Meteor Blades / Daily Kos Staff
(September 30, 2020) — For the purposes of boasting on the campaign trail, Donald Trump would love to have an agreement with Russia to extend the New START (Strategic Arms Reduction Treaty)for a year (maybe two) while a comprehensive replacement treaty is negotiated with the Russians and China is arm-twisted into signing it as well. The decade-old treaty limits the type and number of strategic nuclear weapons the two nations can deploy.
But there are no signs the Kremlin is seriously interested in moving on this, if at all, with anything like the speed Trump needs to be able to tout it as one of the great achievements of his regime. And Beijing has made clear that it’s not interested in restricting its arsenal of nukes as long as Russia and America have so many.
Mind you, this isn’t a new treaty itself, just the short-term prolongation of the old one to provide time to negotiate that new treaty.
The Russians have said during negotiations that they would be okay with an extension of the treaty without preconditions. The White House, however, insists on several, including expanding the new treaty to cover tactical nukes and other weapons not covered by New START.
Without action, the treaty expires Feb. 5, 2021. It would be a simple matter to extend the existing treaty as much as five years, since that option is written into the 2011 agreement negotiated by President Barack Obama. However, given that this is Trump, the fact of its origin alone may be why he so very much wants a new treaty. You know: Obama cooties.
Daniel Lippman, Bryan Bender, and Lara Seligman at Politico report that Trump has been asking how quickly the United States could pull reserve nuclear weapons out of storage and load them onto submarines and bombers. Under New START, the United States has deployed 1,750 nuclear warheads and the Russians 1,600 on various launch vehicles, all operational and ready to fly.
If the treaty were to expire and the two nations decided to pull nukes out of storage, the U.S could deploy up to an additional 4,435 warheads, the Russians an extra 4,900. But this is a negotiating bluff on Trump’s part, and it’s apparently not working. The reporters write:
The request to US Strategic Command in Nebraska is part of a strategy to pressure Moscow into renegotiating the New Strategic Arms Reduction Treaty before the US presidential election, [three people familiar with discussions] said.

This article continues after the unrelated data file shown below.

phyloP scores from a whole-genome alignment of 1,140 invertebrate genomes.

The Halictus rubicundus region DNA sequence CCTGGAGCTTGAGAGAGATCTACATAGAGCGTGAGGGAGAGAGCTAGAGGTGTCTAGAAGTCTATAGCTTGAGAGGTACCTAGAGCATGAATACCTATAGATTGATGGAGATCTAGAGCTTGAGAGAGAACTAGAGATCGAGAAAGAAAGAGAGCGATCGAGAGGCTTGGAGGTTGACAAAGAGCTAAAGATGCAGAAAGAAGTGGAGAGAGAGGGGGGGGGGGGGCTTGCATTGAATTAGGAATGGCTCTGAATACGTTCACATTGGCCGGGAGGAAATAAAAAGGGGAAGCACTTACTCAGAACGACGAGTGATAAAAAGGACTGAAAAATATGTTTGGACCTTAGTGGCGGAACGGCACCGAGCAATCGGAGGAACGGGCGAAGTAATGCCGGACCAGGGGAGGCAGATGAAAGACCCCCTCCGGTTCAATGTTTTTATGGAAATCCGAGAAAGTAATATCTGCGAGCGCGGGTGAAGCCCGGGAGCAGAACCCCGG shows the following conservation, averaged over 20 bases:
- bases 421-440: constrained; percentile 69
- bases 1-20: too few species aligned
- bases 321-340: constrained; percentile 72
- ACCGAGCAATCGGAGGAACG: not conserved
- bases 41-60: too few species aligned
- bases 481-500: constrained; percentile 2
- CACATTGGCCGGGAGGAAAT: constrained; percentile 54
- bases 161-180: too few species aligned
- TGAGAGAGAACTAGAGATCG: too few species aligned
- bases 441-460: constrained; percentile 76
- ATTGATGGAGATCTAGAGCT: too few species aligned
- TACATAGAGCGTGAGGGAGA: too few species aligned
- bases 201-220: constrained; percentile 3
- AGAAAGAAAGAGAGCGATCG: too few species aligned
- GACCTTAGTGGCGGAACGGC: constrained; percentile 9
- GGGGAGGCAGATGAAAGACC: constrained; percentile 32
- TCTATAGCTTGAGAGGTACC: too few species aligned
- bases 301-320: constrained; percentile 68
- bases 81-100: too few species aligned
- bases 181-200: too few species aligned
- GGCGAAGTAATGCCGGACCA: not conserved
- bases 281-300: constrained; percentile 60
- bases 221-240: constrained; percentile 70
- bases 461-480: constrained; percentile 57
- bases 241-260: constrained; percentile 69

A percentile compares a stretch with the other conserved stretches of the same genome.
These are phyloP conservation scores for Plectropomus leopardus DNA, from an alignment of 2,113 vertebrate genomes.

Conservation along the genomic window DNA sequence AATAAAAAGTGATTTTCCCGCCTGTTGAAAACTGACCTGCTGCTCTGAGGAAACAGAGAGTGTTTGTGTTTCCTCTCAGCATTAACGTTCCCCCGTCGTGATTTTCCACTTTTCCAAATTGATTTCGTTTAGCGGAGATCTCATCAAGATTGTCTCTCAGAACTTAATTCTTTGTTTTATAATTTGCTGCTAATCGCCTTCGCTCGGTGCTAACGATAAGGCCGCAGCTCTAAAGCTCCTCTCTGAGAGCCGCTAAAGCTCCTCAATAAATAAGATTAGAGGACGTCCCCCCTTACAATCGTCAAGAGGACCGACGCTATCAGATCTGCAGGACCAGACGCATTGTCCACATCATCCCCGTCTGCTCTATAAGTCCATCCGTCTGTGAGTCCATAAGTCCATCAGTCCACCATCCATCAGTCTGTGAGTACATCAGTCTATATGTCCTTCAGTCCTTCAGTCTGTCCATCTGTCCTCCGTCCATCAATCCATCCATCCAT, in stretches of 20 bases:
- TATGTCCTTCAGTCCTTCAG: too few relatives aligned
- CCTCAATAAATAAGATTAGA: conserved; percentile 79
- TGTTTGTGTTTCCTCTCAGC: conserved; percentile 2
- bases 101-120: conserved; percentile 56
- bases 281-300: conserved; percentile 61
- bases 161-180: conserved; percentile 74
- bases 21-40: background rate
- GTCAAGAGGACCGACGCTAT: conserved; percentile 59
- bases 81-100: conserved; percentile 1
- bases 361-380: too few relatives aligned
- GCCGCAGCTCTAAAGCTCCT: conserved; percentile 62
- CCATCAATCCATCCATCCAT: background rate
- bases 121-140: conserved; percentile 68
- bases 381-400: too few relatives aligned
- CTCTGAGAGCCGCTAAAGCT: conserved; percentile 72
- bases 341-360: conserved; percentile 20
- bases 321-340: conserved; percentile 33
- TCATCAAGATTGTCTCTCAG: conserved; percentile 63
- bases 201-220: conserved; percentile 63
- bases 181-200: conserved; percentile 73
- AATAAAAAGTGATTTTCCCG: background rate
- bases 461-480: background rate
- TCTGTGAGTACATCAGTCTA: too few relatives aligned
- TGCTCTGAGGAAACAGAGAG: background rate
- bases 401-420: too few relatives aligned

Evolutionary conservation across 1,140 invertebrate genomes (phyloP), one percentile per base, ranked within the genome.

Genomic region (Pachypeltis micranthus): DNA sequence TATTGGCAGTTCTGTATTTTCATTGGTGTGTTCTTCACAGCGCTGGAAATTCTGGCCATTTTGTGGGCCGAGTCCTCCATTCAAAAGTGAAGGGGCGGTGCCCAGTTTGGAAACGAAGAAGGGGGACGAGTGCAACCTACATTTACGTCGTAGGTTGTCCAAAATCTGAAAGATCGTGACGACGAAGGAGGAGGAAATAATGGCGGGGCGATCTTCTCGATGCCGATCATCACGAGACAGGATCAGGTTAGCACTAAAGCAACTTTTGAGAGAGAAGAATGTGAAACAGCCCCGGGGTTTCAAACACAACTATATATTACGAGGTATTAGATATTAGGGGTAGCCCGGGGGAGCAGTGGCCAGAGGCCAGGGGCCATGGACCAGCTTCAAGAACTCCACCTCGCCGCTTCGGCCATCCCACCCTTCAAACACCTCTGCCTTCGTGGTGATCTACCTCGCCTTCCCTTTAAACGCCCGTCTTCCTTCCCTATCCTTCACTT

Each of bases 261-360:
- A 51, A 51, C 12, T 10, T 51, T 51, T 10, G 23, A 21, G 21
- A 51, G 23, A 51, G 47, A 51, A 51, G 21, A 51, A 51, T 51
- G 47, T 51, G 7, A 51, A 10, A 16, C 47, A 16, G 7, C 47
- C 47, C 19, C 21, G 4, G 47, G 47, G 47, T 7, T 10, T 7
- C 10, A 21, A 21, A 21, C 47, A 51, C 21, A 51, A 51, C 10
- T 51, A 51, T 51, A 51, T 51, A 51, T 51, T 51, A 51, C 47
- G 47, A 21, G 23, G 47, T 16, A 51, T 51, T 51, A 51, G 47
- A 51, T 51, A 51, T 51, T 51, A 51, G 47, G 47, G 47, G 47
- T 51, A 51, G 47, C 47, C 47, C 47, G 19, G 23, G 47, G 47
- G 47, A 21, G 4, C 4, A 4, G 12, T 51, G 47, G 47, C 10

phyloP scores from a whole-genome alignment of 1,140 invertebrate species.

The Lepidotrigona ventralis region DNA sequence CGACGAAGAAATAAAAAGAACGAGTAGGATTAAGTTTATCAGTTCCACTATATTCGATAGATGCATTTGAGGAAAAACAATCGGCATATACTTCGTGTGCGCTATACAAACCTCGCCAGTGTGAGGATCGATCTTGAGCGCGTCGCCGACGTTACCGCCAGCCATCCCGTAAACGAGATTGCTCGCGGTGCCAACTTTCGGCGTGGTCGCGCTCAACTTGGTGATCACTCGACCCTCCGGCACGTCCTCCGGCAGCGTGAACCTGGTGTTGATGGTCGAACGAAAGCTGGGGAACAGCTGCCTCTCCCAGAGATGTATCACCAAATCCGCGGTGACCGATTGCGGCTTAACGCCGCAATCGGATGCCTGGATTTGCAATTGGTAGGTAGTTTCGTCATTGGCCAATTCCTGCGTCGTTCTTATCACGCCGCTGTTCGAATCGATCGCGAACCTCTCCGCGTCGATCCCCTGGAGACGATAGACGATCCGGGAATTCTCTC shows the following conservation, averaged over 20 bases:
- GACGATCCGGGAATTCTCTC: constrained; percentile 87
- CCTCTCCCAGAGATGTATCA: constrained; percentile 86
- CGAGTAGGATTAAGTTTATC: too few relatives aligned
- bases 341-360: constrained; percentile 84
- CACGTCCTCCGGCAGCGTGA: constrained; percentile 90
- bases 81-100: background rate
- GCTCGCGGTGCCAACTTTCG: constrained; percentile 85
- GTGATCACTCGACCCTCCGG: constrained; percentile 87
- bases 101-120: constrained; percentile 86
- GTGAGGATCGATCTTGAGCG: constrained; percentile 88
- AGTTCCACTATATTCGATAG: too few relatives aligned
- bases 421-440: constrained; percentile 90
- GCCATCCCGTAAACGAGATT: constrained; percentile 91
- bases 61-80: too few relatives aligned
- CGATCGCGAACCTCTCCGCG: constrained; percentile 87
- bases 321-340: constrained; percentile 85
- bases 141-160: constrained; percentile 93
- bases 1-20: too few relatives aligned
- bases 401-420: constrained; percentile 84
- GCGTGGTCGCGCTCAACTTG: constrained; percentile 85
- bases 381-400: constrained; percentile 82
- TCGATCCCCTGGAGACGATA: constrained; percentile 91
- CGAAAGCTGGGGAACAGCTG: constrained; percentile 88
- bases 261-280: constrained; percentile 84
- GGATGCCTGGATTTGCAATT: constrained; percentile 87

In making the request, the Trump administration wants to underscore that it is serious about letting the treaty lapse if Russia fails to meet US demands. The negotiating team is leery that Russia is dragging out the talks in the hope that Joe Biden — who has pledged to extend New START under what Moscow believes will be more favorable terms than what this White House is offering — wins the election. […]
There is fear among some former US officials and arms control experts that the Trump team may be purposely trying to “slow-walk the accord to death by making impossible demands of Russia just months before the treaty is slated to end,” according to unnamed sources cited by Foreign Policy. An internal report the magazine acquired notes that US allies are also worried about repercussions if the treaty expires.
The Politico reporters note that the assessment of how long it would take to pull nukes out of reserve and load them onto land-based ICBMs, submarines, and bombers has jangled some nerves.
[F]ormer senior arms control and military officials also consider the move a risky gambit. It could send a message that the Trump administration, which has already pulled out of two other nuclear-related treaties with Russia, is no longer interested in any limits on the world’s largest arsenals. And it could goad the Russians into taking similar steps.
In other words, this kind of jockeying to enhance Trump’s chances of reelection could lead to a new nuclear arms race. That may not bother some people because the last time we had a nuclear arms race, we didn’t get blown up even though there were at the 1985 peak 60,589 nuclear warheads in Russian and US arsenals. Ignored in this assessment is how close we came to nuclear war on several occasions.
The chief US negotiator in this is Ambassador Marshall Billingslea. To get the temporary extension approved, he has withdrawn one of the pre-conditions — the requirement that China be added to the bilateral accord. But he has nevertheless insisted that Beijing must ultimately be part of the replacement agreement that will be negotiated during the extension.
Billingslea told reporters during a briefing last month that “The next treaty will have to be multilateral, it will have to include China, and the framework that we are articulating together as two great powers, us and the Russians, will be the framework going forward that China will be expected to join.”
Since intelligence reports put China’s nuclear arsenal at about 290 deployed warheads with 30 in reserve, getting the Chinese to negotiate an all-encompassing strategic arms limitation agreement will be a tougher sell than getting Russians to expand the existing treaty beyond what they want.
“I can assure you that if the US says that they are ready to come down to the Chinese level (of nuclear weapons), China will be happy to participate the next day. But actually we know that’s not going to happen,” Fu Cong, head of the Chinese Foreign Ministry’s arms control department, said at a press briefing July 7.
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